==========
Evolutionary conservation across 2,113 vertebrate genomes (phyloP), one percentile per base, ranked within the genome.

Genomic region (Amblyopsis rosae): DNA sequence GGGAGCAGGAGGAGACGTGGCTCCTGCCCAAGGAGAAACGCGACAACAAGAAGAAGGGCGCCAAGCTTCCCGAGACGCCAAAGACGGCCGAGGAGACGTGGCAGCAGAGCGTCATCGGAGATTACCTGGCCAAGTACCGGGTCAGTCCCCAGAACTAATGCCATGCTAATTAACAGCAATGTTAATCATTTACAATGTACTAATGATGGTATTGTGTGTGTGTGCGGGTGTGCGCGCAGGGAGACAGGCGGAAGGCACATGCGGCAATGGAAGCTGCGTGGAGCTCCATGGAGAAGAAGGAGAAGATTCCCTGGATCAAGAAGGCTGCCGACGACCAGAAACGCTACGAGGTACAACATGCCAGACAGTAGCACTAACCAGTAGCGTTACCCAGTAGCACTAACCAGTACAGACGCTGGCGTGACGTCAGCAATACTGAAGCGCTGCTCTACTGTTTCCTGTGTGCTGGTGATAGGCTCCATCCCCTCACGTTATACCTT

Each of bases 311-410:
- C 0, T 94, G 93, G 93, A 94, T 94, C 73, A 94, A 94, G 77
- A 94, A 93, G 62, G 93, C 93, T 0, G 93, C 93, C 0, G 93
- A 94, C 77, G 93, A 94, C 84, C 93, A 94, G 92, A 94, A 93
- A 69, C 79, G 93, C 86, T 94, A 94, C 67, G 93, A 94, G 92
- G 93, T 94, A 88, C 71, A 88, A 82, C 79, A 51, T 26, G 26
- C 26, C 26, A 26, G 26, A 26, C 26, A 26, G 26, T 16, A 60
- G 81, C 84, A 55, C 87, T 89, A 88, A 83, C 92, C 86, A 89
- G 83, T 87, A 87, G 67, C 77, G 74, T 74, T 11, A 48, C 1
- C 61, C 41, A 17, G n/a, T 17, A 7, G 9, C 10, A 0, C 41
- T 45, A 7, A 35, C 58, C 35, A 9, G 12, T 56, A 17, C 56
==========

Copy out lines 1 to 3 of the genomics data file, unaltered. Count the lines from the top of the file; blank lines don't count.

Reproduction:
Evolutionary conservation across 2,113 vertebrate genomes (phyloP), one percentile per base, ranked within the genome.

Genomic region (Amblyopsis rosae): DNA sequence GGGAGCAGGAGGAGACGTGGCTCCTGCCCAAGGAGAAACGCGACAACAAGAAGAAGGGCGCCAAGCTTCCCGAGACGCCAAAGACGGCCGAGGAGACGTGGCAGCAGAGCGTCATCGGAGATTACCTGGCCAAGTACCGGGTCAGTCCCCAGAACTAATGCCATGCTAATTAACAGCAATGTTAATCATTTACAATGTACTAATGATGGTATTGTGTGTGTGTGCGGGTGTGCGCGCAGGGAGACAGGCGGAAGGCACATGCGGCAATGGAAGCTGCGTGGAGCTCCATGGAGAAGAAGGAGAAGATTCCCTGGATCAAGAAGGCTGCCGACGACCAGAAACGCTACGAGGTACAACATGCCAGACAGTAGCACTAACCAGTAGCGTTACCCAGTAGCACTAACCAGTACAGACGCTGGCGTGACGTCAGCAATACTGAAGCGCTGCTCTACTGTTTCCTGTGTGCTGGTGATAGGCTCCATCCCCTCACGTTATACCTT

Each of bases 311-410: